Where there was doom and gloom the last time we visited the Marvel Cinematic Universe, now there is light and love. Where there was death and destruction, now there are people regaining their footing in life and only some property damage and flipped cars. Most importantly, the stakes, so often raised and boosted and give other hyperbolic descriptors, are pretty minimal.
The sequel to the fine and dutiful Ant-Man soars above its predecessor, offering a refreshing, lively counterpoint to the tension of Avengers Infinity War. Scott Lang (Paul Rudd), we learn, has been under house arrest for the last two years for his actions in Captain America: Civil War. He has occupied his time with great imagination and a bit of mania, learning to play the drums and spending time with his daughter while getting occasional supportive visits by his ex-wife and living husband.
Days before he is set to be released, Lang is visited by a vision from the quantum world, and his old partners, Hope van Dyne (Evangeline Lilly) and Hank Pym (Michael Douglas) request his presence. They are seeking Hope’s mother and Hank’s wife who became trapped decades ago in the molecular universe, and apparently Lang can help.
It’s a rescue mission film, and there are some low-level villains that show up along the way, including a young woman who is only partially trapped by the quantum world (her name is Ghost, and she can do cool things with space), and cyber weapons dealer (Walton Goggins) who wants new, wild technology.
With a lively pace, and time spent on dialogue that is about banter and relationships rather than plot, Ant-Man and the Wasp, which gives Marvel its first female superhero billing in 20 tries, is a fun and fanciful caper, a capricious and carefree romp in San Francisco, a perfect refreshing summer film.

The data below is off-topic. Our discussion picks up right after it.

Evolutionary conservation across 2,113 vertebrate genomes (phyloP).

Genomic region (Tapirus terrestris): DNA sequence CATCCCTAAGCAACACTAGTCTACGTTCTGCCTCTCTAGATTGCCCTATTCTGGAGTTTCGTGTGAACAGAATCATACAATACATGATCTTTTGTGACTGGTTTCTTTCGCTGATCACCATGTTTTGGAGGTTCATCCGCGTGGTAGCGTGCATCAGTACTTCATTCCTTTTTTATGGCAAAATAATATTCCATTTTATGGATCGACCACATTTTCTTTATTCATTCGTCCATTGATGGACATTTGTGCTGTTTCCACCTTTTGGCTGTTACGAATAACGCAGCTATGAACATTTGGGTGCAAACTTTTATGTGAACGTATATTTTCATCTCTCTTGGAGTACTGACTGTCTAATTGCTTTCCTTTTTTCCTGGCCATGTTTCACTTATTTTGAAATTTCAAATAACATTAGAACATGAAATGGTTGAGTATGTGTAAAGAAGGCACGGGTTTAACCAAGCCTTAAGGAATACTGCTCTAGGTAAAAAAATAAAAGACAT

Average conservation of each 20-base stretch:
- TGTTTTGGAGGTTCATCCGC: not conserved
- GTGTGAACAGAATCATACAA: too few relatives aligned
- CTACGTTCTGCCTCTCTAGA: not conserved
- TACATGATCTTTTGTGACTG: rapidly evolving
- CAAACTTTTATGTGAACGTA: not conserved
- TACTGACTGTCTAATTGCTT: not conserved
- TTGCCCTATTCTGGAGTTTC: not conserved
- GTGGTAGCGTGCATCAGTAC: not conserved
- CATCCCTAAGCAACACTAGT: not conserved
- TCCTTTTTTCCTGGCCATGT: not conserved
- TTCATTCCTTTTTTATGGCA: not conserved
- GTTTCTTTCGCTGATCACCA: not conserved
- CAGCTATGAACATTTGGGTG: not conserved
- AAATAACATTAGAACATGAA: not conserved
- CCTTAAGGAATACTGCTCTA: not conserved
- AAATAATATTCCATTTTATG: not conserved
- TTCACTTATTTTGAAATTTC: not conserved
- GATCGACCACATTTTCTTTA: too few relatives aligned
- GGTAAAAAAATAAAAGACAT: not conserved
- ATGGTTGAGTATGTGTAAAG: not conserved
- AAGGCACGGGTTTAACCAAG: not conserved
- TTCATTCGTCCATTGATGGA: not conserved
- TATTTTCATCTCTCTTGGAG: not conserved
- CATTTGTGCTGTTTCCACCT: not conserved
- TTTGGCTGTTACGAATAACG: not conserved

It seems indeed the film is more than any other entry freed from the constraints of world building and Marvel dogma. A few new characters pop in, rather effortlessly, and much of the film is spent doing things on a small scale: scenes in cars are frequent, as are those where our heroes are small. The fights don’t seem to kill anyone, and the finale doesn’t level a city – just some car accidents.
Director Peyton Reed uses the established Marvel model to offer a film that doesn’t want or need to spend much time about creating a menacing villain or advancing a complicated story. Ghost, the dealer, and our heroes all are trying to either use safely or acquire Pym’s lab, which conveniently shrinks to the size of a briefcase. Adding to the chase film is a group of FBI agents led by Randall Park, who is just enough of a buffoon to be believable and hilarious.
Rudd and Lilly are great co stars together, and their romance feels more natural than any we’ve seen in these films, in part because it’s not forced or urgent.
Much of the success of this film has to do with timing: the time of year, where we are in the MCU, and what we all witnessed in Infinity War (which yes, is addressed). Still, there are plenty of jokes, puns, and gags, (many from Michael Pena) to make this among the most joyful Marvel entries.